Representative Pramila Jayapal of Washington state said, “We are at a brink of importance between democracy and dictatorship if we ignore checks and balances. And I fully support holding this attorney general in contempt for refusing to comply with constitutional foundations.”
At a press conference after the vote, Judiciary Committee Chairman Jerrold Nadler declared, “This was a very grave and momentous step we were forced to take today to move a contempt citation against the attorney general of the United States. We did not relish doing this but we have no choice.”
The executive branch, at Trump’s direction, was refusing to subordinate itself to legislative oversight, he said, noting that since the Democrats assumed control of the House of Representatives in January, “not a single page” has been produced in response to congressional requests or subpoenas.
“We’ve talked for a long time about approaching a constitutional crisis. We are now in it,” Nadler said. “Now is the time of testing whether we can keep this type of republic, or whether this republic is destined to change into a different, more tyrannical form of government.”
The apocalyptic language raises an obvious question: if Trump is trampling on the Constitution and is hell bent on establishing an authoritarian form of rule in the United States—and he certainly is—then why do the Democrats categorically reject bringing charges of impeachment against him?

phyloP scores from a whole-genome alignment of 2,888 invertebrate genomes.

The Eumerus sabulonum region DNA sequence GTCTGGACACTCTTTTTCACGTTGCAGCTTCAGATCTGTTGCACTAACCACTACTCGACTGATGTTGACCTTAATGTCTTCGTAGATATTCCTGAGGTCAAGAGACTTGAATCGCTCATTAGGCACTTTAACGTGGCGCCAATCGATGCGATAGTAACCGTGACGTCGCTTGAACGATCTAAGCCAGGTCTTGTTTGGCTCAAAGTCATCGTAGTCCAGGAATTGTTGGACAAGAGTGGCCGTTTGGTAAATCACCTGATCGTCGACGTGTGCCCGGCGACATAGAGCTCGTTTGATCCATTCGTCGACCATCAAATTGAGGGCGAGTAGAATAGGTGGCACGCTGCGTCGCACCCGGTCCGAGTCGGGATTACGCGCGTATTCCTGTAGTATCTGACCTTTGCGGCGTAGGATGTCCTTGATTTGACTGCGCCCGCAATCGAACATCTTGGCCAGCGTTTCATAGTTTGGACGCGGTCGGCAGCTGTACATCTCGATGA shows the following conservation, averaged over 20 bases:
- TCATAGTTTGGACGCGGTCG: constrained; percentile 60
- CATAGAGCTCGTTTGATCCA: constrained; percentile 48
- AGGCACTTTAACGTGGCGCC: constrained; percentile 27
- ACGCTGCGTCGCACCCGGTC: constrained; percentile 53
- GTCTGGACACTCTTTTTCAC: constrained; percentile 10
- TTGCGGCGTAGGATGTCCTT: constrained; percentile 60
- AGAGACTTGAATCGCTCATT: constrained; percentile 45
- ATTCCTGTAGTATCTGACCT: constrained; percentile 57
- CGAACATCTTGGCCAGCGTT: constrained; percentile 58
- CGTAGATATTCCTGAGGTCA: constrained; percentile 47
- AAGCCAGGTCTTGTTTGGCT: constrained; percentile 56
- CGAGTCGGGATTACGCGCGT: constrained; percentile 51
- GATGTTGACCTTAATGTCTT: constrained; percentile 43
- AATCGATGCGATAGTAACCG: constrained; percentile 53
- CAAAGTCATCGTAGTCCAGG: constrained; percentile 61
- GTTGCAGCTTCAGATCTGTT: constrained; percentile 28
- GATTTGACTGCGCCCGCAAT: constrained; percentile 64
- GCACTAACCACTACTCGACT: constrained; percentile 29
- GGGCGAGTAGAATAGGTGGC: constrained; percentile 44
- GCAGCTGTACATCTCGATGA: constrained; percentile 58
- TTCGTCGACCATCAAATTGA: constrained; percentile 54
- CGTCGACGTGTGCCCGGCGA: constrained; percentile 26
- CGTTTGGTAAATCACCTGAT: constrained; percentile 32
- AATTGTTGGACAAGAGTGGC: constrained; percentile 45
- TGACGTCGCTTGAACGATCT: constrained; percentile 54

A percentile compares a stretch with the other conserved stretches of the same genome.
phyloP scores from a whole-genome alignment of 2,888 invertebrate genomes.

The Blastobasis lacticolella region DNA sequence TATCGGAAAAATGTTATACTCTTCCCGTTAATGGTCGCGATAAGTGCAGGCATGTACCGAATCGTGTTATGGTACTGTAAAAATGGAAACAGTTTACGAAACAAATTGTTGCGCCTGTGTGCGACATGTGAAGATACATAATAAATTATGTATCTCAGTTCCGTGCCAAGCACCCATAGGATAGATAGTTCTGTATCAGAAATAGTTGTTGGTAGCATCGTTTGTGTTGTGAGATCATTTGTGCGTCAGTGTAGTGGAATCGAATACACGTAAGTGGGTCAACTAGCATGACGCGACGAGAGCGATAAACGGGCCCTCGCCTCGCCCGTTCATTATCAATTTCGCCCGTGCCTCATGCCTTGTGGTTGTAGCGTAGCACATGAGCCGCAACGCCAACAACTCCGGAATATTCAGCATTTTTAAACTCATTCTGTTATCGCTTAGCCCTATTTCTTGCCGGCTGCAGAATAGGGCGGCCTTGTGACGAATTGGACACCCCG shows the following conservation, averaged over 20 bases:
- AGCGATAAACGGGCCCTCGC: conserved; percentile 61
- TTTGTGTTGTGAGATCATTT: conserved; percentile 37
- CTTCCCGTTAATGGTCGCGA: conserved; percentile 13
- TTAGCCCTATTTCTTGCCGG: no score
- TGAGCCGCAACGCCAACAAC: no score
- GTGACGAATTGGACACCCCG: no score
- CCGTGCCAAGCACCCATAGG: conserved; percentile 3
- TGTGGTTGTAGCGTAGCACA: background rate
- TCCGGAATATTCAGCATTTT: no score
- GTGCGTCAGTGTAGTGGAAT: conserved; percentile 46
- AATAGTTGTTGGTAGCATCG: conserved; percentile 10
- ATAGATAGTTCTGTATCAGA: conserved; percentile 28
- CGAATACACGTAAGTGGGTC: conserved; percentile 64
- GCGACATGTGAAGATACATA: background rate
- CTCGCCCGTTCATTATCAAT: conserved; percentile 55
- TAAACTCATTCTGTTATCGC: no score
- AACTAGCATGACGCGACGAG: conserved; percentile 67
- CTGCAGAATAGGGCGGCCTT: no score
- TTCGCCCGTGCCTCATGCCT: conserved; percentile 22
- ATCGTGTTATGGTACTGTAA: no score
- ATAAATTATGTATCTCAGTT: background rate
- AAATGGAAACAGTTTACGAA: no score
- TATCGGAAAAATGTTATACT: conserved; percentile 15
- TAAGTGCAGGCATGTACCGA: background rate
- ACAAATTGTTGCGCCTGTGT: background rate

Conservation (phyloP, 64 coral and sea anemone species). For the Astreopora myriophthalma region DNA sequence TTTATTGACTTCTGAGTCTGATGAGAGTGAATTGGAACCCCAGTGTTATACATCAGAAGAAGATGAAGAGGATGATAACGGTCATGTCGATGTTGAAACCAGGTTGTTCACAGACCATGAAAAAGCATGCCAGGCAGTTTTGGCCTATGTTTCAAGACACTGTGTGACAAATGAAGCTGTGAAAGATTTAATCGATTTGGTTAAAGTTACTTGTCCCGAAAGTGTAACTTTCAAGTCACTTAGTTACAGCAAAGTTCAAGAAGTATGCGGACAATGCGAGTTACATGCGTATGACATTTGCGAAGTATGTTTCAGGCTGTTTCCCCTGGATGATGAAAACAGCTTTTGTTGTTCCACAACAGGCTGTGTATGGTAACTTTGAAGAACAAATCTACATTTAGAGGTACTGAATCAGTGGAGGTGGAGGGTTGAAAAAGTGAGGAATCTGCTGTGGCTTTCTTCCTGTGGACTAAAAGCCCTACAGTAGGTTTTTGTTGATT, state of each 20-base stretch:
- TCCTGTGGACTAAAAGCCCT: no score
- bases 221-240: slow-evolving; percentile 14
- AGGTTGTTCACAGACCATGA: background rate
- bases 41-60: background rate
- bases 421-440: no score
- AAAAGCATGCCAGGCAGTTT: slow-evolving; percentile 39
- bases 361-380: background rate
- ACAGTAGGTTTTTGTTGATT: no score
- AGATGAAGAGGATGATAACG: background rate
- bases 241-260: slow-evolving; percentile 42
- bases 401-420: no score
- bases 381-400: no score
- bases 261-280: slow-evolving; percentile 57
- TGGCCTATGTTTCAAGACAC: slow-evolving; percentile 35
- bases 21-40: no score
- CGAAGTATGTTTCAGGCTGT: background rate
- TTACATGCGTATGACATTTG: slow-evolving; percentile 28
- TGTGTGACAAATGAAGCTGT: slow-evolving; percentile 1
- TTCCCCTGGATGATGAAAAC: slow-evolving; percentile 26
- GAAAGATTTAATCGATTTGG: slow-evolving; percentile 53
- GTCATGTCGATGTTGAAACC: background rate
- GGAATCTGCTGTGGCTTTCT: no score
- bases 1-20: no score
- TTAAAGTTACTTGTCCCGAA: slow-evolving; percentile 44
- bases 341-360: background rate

And why do they continue to seek collaboration with this “more tyrannical form of government” on a wide range of policies, from the federal budget, to immigration, to the projection of American military force in the Persian Gulf, the South China Sea and throughout the world?
The conflict between Congress and the White House is not merely partisan warfare in advance of the 2020 elections, but represents the breakdown of the institutional framework through which American capitalist politics has operated for more than two centuries. The structure of “checks and balances” has been undermined over a protracted period, with the president taking on virtually unchecked powers, both as “commander-in-chief” in foreign and military policy and increasingly in domestic policy as well.